Exodus

The exodus of Chinese manufacturing goes hand-in-hand with a surge of outbound investment. This is up more than 50% in the first 11 months of 2016 from a year earlier, with manufacturers involved in more than a third of China’s overseas mergers during that period. At the same time, China’s private sector investment at home rose just 3.1%.

The prospect of reaching a Trans-Pacific Partnership (TPP) agreement accelerated such supply chain shifts. TPP would make Vietnam an open economy and a favourable destination for FDI. With other ASEAN countries intent on joining too, a pattern similar to 1990s’ Pearl River Delta was emerging with countries such as Indonesia introducing economic stimulus packages to encourage foreign investment, and keeping currency at low levels. The whole regional block was poised to replace the Pearl River Delta region, benefit from lower labour costs, and emerge as the world’s low cost manufacturing centre.

President Trump’s abrupt cancellation of TPP has now thrown doubt on the viability of importing to the US. In the short-term, reshoring and FDI in the US should gain renewed impetus. But one thing is for sure, these manufacturers will not be returning to China.

FDI trumps reshoring

Ironically, Foreign Direct Investment seems to be playing a much greater role in the American manufacturing revival than the much-vaunted US reshoring phenomenon.

“The US Reshoring phenomenon, once viewed by many as the leading edge of a decisive shift in global manufacturing, may actually have been just a one-off aberration,” says Patrick Van den Bossche, A.T. Kearney partner and co-author of an April 2016 Reshoring Index study. Industries vulnerable to rising labour costs in China have been successfully relocating to other Asian countries, rather than returning to the US, the report confirms. Vietnam has absorbed the lion’s share of China’s manufacturing outflow, especially in apparel. US imports of manufactured goods from Vietnam in 2015 were nearly triple the level of imports in 2010.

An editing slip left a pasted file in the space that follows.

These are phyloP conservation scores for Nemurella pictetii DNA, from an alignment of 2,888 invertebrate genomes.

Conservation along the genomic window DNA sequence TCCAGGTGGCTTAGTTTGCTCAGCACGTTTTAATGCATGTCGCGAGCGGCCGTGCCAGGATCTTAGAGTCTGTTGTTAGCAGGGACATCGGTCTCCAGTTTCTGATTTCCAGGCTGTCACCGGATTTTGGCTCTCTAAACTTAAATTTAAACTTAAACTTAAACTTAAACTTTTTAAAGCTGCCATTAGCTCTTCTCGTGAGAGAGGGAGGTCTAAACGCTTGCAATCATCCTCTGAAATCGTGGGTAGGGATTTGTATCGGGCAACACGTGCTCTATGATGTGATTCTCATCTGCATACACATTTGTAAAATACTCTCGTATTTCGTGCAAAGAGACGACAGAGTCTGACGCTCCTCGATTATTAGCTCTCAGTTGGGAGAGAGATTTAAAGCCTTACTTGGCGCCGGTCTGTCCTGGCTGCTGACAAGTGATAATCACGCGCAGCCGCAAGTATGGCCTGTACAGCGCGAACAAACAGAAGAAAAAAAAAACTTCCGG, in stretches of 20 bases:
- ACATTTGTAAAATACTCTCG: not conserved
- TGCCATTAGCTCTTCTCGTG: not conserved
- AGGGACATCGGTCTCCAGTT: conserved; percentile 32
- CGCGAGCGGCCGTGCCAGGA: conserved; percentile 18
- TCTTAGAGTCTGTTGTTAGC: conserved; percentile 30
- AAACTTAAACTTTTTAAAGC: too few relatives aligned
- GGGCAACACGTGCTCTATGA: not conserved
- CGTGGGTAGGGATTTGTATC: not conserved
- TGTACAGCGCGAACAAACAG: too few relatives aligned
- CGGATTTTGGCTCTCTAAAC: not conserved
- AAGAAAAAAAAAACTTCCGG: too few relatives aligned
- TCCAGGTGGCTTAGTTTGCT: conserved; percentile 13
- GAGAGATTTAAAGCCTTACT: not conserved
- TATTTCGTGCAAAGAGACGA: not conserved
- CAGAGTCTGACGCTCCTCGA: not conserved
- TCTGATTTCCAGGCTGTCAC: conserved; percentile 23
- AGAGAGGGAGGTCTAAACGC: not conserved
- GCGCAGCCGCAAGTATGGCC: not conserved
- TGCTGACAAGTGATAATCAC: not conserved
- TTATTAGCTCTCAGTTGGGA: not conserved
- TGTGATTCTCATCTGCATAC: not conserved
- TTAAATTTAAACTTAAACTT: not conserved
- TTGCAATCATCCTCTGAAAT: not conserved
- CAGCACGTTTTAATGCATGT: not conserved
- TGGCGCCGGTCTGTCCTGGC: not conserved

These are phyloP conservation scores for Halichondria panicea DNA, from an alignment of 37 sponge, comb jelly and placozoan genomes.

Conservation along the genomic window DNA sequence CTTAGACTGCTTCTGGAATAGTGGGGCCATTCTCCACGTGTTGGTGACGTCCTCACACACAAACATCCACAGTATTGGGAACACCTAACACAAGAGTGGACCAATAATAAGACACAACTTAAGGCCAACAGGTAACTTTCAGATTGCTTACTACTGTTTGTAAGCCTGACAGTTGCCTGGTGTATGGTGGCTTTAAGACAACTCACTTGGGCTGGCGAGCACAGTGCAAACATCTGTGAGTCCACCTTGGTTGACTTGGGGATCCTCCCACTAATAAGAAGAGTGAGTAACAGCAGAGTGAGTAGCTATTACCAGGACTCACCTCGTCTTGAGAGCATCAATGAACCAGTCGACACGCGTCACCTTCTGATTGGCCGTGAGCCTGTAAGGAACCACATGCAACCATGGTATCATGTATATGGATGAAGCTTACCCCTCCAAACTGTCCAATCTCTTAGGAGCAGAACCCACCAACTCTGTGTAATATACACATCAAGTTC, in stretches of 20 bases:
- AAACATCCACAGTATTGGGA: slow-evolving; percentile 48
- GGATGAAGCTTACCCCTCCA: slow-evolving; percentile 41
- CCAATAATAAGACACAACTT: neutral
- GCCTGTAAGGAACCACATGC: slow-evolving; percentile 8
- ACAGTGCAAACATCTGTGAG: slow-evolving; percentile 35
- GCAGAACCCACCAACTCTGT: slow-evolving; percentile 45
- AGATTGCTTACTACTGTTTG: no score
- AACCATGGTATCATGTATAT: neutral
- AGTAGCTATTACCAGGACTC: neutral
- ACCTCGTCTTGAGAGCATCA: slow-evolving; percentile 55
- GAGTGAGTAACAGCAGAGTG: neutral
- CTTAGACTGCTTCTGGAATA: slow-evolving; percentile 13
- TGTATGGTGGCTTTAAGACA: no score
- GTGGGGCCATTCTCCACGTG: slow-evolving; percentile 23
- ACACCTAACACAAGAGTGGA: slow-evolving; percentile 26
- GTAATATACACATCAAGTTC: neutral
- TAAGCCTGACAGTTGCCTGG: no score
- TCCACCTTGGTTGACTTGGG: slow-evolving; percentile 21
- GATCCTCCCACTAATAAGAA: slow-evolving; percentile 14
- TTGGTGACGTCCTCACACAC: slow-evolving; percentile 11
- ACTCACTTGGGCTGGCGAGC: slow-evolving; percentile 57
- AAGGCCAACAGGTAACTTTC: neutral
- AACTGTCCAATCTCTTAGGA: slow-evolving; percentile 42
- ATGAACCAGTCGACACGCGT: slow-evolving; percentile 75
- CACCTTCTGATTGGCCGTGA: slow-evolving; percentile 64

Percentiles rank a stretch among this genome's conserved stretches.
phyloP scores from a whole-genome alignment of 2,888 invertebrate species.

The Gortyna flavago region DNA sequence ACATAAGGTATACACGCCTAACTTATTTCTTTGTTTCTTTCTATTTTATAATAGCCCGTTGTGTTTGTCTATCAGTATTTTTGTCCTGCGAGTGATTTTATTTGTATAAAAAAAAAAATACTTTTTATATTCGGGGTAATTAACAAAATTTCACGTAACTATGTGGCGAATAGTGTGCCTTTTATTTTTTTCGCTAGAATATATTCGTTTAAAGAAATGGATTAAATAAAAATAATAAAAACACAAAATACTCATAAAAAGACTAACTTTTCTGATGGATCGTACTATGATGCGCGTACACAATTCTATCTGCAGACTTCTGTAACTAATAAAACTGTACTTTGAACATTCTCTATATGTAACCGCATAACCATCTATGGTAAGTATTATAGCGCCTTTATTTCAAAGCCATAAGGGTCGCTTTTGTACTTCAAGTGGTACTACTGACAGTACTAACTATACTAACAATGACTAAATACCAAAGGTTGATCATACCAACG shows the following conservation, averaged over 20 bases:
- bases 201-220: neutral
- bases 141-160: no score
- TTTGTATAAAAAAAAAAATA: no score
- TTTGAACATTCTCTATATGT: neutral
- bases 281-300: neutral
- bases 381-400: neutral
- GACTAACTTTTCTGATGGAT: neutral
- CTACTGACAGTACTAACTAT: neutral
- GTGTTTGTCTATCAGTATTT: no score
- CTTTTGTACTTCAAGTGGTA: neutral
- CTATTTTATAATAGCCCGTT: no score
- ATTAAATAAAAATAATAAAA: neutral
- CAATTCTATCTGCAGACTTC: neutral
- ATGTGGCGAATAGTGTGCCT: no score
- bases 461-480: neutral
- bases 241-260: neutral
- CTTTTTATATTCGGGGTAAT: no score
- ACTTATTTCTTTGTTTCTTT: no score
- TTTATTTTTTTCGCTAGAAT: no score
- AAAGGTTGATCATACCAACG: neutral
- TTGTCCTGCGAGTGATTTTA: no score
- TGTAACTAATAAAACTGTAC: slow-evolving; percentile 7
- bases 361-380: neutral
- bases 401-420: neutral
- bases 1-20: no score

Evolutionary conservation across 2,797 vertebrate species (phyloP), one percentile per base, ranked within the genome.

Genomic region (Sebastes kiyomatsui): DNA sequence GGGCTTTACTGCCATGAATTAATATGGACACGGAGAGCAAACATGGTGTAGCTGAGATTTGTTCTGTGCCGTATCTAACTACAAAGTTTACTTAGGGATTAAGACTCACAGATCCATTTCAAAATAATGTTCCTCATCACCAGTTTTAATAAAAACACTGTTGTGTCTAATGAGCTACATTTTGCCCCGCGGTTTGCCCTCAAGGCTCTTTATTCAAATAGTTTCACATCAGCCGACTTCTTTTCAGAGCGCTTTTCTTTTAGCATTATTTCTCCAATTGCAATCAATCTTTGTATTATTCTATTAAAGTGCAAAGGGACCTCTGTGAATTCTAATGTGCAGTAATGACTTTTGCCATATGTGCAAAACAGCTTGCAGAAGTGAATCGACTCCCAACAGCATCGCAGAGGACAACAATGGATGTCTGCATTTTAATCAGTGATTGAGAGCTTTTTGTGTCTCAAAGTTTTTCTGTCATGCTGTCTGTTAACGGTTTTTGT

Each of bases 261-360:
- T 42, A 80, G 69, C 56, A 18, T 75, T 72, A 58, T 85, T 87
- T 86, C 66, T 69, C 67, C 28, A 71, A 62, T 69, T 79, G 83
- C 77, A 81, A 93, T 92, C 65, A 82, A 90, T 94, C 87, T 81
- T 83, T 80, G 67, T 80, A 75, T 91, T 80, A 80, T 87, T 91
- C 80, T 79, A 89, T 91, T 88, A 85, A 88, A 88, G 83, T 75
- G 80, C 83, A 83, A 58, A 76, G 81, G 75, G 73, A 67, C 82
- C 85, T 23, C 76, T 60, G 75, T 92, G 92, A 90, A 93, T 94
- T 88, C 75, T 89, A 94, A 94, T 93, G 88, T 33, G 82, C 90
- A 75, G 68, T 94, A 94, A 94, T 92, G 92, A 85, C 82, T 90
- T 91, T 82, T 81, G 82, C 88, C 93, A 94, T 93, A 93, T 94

2016 Record - breaking Chinese investment in the US

January In the largest China-Hollywood deal to date, conglomerate Dalian Wanda Group Co. acquires production and finance company Legendary Entertainment for US$3.5 billion.

April Omnivision Technologies, whose camera sensors have been used in Apple Inc.’s iPhone, is acquired by a consortium of Chinese private equity firms including CITIC Capital Holdings, Hua Capital Management and Goldstone Investment Co. for US$1.9 billion.